There are many schools out there that still like to use the terminology of “special education”. This description has been used for a very long time and has quite the negative feel to it in my opinion. The definition of Special Education from American Heritage is: “Classroom or private instruction involving techniques, exercises, subject matter designed for students whose learning needs cannot be met by a standard school curriculum.” The definition from Webster’s is: “Education modified for those with disabilities or exceptional needs, as handicapped people or gifted children.” Then the definition used by Princeton University’s Wordnet 3.0 is “Education of physically or mentally handicapped children whose needs can not be met in an ordinary classroom”. In no way do I feel that ADHD children fit the need for “special education” as used in the three definitions above. Yes, there are a few modifications that should be made for ADHD children, like extended time for tests, sitting close to the front/teacher, and avoiding distractions in the classroom, but that does not meet the required definition of “special education” as the child with ADHD can and does learn by standard ways of teaching. And if we are being completely honest with ourselves, I think everyone can admit that even the non ADHD child could benefit from the ADHD modifications. Something else to be honest about is that not every child without any form of disability cannot all learn exactly the same way and need a little modifications of instruction.

I bring this up because sometimes children with ADHD are pigeonholed in the archaic viewpoint of “special needs child” just because they need an IEP or other forms of support. As parents, there is little we can do about it as the school systems will not change their viewpoint. Most children with ADHD, although brilliant, cannot pass a “gifted child” testing because very rarely do the tests for “gifted children” have the ADHD brain in mind. The same is true for IQ testing (which in some states, gifted testing and IQ testing are the same thing). This leaves the ADHD child inside a vortex of swirling fog unable to advance but easily brought down. It is difficult for children with ADHD because they are always forced to prove themselves in a way different from their peers. Teachers have 20+ children in their classrooms and all their children require different methods for learning.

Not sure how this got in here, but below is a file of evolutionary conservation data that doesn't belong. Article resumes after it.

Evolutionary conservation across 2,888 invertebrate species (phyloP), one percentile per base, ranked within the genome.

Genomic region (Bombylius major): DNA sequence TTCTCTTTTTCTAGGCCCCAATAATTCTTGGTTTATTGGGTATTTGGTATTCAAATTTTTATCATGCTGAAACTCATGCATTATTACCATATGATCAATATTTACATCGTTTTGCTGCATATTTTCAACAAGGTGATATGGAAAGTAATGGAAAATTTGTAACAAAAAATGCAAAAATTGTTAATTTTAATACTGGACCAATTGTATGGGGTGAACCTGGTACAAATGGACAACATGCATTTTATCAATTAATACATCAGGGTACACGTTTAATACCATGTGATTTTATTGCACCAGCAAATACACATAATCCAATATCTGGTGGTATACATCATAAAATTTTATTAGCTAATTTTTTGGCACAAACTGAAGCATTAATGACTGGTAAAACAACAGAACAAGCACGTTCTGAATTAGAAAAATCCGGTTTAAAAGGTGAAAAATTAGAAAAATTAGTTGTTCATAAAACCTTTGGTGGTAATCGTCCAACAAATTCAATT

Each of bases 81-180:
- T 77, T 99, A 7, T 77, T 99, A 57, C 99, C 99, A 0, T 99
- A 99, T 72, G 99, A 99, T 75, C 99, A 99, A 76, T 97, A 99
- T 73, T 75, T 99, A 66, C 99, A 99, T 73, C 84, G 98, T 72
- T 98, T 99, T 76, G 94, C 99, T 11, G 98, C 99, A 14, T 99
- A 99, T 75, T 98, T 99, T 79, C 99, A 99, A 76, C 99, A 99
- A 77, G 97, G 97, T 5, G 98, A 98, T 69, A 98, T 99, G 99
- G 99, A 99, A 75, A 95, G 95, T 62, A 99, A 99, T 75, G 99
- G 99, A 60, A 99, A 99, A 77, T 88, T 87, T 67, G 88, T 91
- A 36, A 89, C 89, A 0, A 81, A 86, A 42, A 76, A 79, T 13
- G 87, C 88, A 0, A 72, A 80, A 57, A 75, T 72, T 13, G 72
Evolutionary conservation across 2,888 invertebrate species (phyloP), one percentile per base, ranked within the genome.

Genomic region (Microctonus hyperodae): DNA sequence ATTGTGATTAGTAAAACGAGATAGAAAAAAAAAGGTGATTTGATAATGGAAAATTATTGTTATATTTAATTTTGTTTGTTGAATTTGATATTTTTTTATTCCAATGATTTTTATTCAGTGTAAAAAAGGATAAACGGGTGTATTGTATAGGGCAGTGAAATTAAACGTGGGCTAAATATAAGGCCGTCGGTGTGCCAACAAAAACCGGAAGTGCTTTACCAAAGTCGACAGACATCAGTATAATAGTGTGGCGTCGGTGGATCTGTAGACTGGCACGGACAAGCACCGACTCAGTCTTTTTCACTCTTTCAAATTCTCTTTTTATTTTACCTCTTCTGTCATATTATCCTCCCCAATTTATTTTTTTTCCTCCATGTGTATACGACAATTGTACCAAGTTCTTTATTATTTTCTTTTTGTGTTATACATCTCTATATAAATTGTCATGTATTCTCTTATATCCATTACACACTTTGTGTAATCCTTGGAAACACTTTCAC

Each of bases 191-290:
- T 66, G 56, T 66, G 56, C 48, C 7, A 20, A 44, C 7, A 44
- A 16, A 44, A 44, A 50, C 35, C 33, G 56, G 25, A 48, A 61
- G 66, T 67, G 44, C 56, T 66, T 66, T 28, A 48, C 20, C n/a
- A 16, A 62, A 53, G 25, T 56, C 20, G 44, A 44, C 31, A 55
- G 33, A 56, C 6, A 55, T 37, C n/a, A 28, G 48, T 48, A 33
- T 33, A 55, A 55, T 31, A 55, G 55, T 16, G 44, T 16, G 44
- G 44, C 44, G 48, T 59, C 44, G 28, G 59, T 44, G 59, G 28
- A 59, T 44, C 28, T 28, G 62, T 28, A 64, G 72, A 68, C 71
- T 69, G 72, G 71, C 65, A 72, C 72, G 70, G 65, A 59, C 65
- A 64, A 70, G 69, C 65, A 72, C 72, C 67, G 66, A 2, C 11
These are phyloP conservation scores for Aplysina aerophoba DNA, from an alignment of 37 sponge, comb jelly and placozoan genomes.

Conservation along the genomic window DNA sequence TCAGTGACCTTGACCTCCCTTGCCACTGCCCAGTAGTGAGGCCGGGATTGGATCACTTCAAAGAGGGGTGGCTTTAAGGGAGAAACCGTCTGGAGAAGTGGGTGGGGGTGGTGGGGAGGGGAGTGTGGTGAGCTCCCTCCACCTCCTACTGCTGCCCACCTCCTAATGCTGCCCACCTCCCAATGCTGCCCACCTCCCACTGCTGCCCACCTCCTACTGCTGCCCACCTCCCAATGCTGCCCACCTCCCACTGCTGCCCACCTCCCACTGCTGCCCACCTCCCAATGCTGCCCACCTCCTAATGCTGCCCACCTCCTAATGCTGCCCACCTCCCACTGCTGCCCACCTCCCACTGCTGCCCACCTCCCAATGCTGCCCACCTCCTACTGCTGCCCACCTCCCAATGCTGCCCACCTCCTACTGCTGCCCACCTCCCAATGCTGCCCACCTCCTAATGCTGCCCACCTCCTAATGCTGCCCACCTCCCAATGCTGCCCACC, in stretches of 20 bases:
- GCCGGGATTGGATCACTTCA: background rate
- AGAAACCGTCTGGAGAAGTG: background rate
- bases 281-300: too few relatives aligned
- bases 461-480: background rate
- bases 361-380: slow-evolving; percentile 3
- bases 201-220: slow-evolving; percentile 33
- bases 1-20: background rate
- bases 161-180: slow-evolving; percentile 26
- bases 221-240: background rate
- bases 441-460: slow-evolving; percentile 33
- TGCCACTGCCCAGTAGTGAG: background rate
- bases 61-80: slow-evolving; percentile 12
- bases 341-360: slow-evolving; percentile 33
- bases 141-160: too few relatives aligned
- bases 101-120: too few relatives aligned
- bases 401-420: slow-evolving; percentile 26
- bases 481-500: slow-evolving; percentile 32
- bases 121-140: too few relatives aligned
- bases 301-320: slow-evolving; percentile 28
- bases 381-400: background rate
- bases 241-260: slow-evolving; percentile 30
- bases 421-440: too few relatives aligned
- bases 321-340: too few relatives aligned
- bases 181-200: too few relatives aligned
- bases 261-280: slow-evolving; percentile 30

This means, as parents, we are the advocate for our children. Do not expect the school to go our of their way to assist just you. There are hundreds, possibly thousands, of students in each school. And each of those children, every single one of them, have different needs. Some are brilliant, but come from single parent households making life a bit more stressful. Some are not so brilliant, but come from a home with lots of extra money and the expectations of brilliance. Some families have parents suffering from a physical or mental illness meaning that their child needs extra attention from the teacher. None of these children have the benefit of having an IEP. As parents of children who have been diagnosed with ADHD, we have a sure fire way to advocate legally for our children. It is a privileged that we must utilize even if the school still uses the horrible wording of “special education”.